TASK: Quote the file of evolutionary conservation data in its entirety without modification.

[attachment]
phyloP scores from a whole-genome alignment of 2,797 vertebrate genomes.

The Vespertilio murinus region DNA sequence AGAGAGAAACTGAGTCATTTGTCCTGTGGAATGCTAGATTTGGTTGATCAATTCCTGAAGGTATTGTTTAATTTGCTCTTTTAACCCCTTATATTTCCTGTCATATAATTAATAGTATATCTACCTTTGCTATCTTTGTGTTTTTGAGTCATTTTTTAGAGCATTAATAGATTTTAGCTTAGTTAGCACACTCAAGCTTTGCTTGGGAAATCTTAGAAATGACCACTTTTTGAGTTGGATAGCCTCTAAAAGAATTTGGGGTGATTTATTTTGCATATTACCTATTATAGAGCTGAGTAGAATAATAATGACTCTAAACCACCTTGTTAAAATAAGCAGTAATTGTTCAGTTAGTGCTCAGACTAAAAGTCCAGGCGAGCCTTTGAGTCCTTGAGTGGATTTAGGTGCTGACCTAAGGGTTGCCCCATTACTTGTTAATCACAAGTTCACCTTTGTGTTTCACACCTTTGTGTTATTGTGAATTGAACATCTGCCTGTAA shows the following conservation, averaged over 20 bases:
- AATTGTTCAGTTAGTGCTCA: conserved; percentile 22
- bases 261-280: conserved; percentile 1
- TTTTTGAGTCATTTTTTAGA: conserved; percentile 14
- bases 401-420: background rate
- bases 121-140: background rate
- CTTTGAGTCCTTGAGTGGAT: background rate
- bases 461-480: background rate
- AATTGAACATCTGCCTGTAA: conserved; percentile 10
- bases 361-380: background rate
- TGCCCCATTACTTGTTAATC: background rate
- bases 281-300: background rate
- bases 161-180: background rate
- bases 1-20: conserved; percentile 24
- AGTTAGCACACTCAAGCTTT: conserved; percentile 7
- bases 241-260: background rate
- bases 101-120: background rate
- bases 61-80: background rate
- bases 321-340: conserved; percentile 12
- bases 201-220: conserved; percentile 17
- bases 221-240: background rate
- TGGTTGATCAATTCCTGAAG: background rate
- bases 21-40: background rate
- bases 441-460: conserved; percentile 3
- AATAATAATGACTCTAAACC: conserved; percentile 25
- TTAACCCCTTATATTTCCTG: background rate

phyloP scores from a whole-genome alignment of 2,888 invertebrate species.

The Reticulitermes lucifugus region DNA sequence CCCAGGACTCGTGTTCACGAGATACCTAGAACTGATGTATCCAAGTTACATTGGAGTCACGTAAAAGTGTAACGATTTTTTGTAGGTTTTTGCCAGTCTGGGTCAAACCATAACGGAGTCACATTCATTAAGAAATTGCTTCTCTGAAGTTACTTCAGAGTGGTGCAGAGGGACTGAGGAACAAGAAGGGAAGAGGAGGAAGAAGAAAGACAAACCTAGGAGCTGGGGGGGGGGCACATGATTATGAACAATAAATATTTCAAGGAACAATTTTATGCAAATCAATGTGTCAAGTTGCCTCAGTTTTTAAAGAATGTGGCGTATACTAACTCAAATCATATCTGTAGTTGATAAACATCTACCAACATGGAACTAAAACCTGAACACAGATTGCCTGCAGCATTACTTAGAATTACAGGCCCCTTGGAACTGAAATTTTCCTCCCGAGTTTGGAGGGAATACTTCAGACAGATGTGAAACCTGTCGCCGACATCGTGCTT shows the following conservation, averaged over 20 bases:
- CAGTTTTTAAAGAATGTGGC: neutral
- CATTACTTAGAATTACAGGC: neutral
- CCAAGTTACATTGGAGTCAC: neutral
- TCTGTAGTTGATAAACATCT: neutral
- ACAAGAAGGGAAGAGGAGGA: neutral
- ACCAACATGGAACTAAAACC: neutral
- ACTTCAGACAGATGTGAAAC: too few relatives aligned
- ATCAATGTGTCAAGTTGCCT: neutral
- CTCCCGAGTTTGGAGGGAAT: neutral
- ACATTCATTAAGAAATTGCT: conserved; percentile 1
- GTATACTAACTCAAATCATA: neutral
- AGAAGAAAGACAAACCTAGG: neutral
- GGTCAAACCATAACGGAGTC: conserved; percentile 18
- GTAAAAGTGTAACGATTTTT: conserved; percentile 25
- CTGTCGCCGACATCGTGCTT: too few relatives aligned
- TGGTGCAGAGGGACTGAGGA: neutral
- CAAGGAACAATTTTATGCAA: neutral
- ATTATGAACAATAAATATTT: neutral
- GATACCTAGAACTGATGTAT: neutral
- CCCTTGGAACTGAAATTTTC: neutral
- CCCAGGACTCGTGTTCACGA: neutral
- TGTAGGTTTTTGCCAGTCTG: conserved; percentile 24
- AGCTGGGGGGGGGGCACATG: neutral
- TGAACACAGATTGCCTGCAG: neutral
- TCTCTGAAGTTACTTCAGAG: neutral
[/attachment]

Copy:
phyloP scores from a whole-genome alignment of 2,797 vertebrate genomes.

The Vespertilio murinus region DNA sequence AGAGAGAAACTGAGTCATTTGTCCTGTGGAATGCTAGATTTGGTTGATCAATTCCTGAAGGTATTGTTTAATTTGCTCTTTTAACCCCTTATATTTCCTGTCATATAATTAATAGTATATCTACCTTTGCTATCTTTGTGTTTTTGAGTCATTTTTTAGAGCATTAATAGATTTTAGCTTAGTTAGCACACTCAAGCTTTGCTTGGGAAATCTTAGAAATGACCACTTTTTGAGTTGGATAGCCTCTAAAAGAATTTGGGGTGATTTATTTTGCATATTACCTATTATAGAGCTGAGTAGAATAATAATGACTCTAAACCACCTTGTTAAAATAAGCAGTAATTGTTCAGTTAGTGCTCAGACTAAAAGTCCAGGCGAGCCTTTGAGTCCTTGAGTGGATTTAGGTGCTGACCTAAGGGTTGCCCCATTACTTGTTAATCACAAGTTCACCTTTGTGTTTCACACCTTTGTGTTATTGTGAATTGAACATCTGCCTGTAA shows the following conservation, averaged over 20 bases:
- AATTGTTCAGTTAGTGCTCA: conserved; percentile 22
- bases 261-280: conserved; percentile 1
- TTTTTGAGTCATTTTTTAGA: conserved; percentile 14
- bases 401-420: background rate
- bases 121-140: background rate
- CTTTGAGTCCTTGAGTGGAT: background rate
- bases 461-480: background rate
- AATTGAACATCTGCCTGTAA: conserved; percentile 10
- bases 361-380: background rate
- TGCCCCATTACTTGTTAATC: background rate
- bases 281-300: background rate
- bases 161-180: background rate
- bases 1-20: conserved; percentile 24
- AGTTAGCACACTCAAGCTTT: conserved; percentile 7
- bases 241-260: background rate
- bases 101-120: background rate
- bases 61-80: background rate
- bases 321-340: conserved; percentile 12
- bases 201-220: conserved; percentile 17
- bases 221-240: background rate
- TGGTTGATCAATTCCTGAAG: background rate
- bases 21-40: background rate
- bases 441-460: conserved; percentile 3
- AATAATAATGACTCTAAACC: conserved; percentile 25
- TTAACCCCTTATATTTCCTG: background rate

phyloP scores from a whole-genome alignment of 2,888 invertebrate species.

The Reticulitermes lucifugus region DNA sequence CCCAGGACTCGTGTTCACGAGATACCTAGAACTGATGTATCCAAGTTACATTGGAGTCACGTAAAAGTGTAACGATTTTTTGTAGGTTTTTGCCAGTCTGGGTCAAACCATAACGGAGTCACATTCATTAAGAAATTGCTTCTCTGAAGTTACTTCAGAGTGGTGCAGAGGGACTGAGGAACAAGAAGGGAAGAGGAGGAAGAAGAAAGACAAACCTAGGAGCTGGGGGGGGGGCACATGATTATGAACAATAAATATTTCAAGGAACAATTTTATGCAAATCAATGTGTCAAGTTGCCTCAGTTTTTAAAGAATGTGGCGTATACTAACTCAAATCATATCTGTAGTTGATAAACATCTACCAACATGGAACTAAAACCTGAACACAGATTGCCTGCAGCATTACTTAGAATTACAGGCCCCTTGGAACTGAAATTTTCCTCCCGAGTTTGGAGGGAATACTTCAGACAGATGTGAAACCTGTCGCCGACATCGTGCTT shows the following conservation, averaged over 20 bases:
- CAGTTTTTAAAGAATGTGGC: neutral
- CATTACTTAGAATTACAGGC: neutral
- CCAAGTTACATTGGAGTCAC: neutral
- TCTGTAGTTGATAAACATCT: neutral
- ACAAGAAGGGAAGAGGAGGA: neutral
- ACCAACATGGAACTAAAACC: neutral
- ACTTCAGACAGATGTGAAAC: too few relatives aligned
- ATCAATGTGTCAAGTTGCCT: neutral
- CTCCCGAGTTTGGAGGGAAT: neutral
- ACATTCATTAAGAAATTGCT: conserved; percentile 1
- GTATACTAACTCAAATCATA: neutral
- AGAAGAAAGACAAACCTAGG: neutral
- GGTCAAACCATAACGGAGTC: conserved; percentile 18
- GTAAAAGTGTAACGATTTTT: conserved; percentile 25
- CTGTCGCCGACATCGTGCTT: too few relatives aligned
- TGGTGCAGAGGGACTGAGGA: neutral
- CAAGGAACAATTTTATGCAA: neutral
- ATTATGAACAATAAATATTT: neutral
- GATACCTAGAACTGATGTAT: neutral
- CCCTTGGAACTGAAATTTTC: neutral
- CCCAGGACTCGTGTTCACGA: neutral
- TGTAGGTTTTTGCCAGTCTG: conserved; percentile 24
- AGCTGGGGGGGGGGCACATG: neutral
- TGAACACAGATTGCCTGCAG: neutral
- TCTCTGAAGTTACTTCAGAG: neutral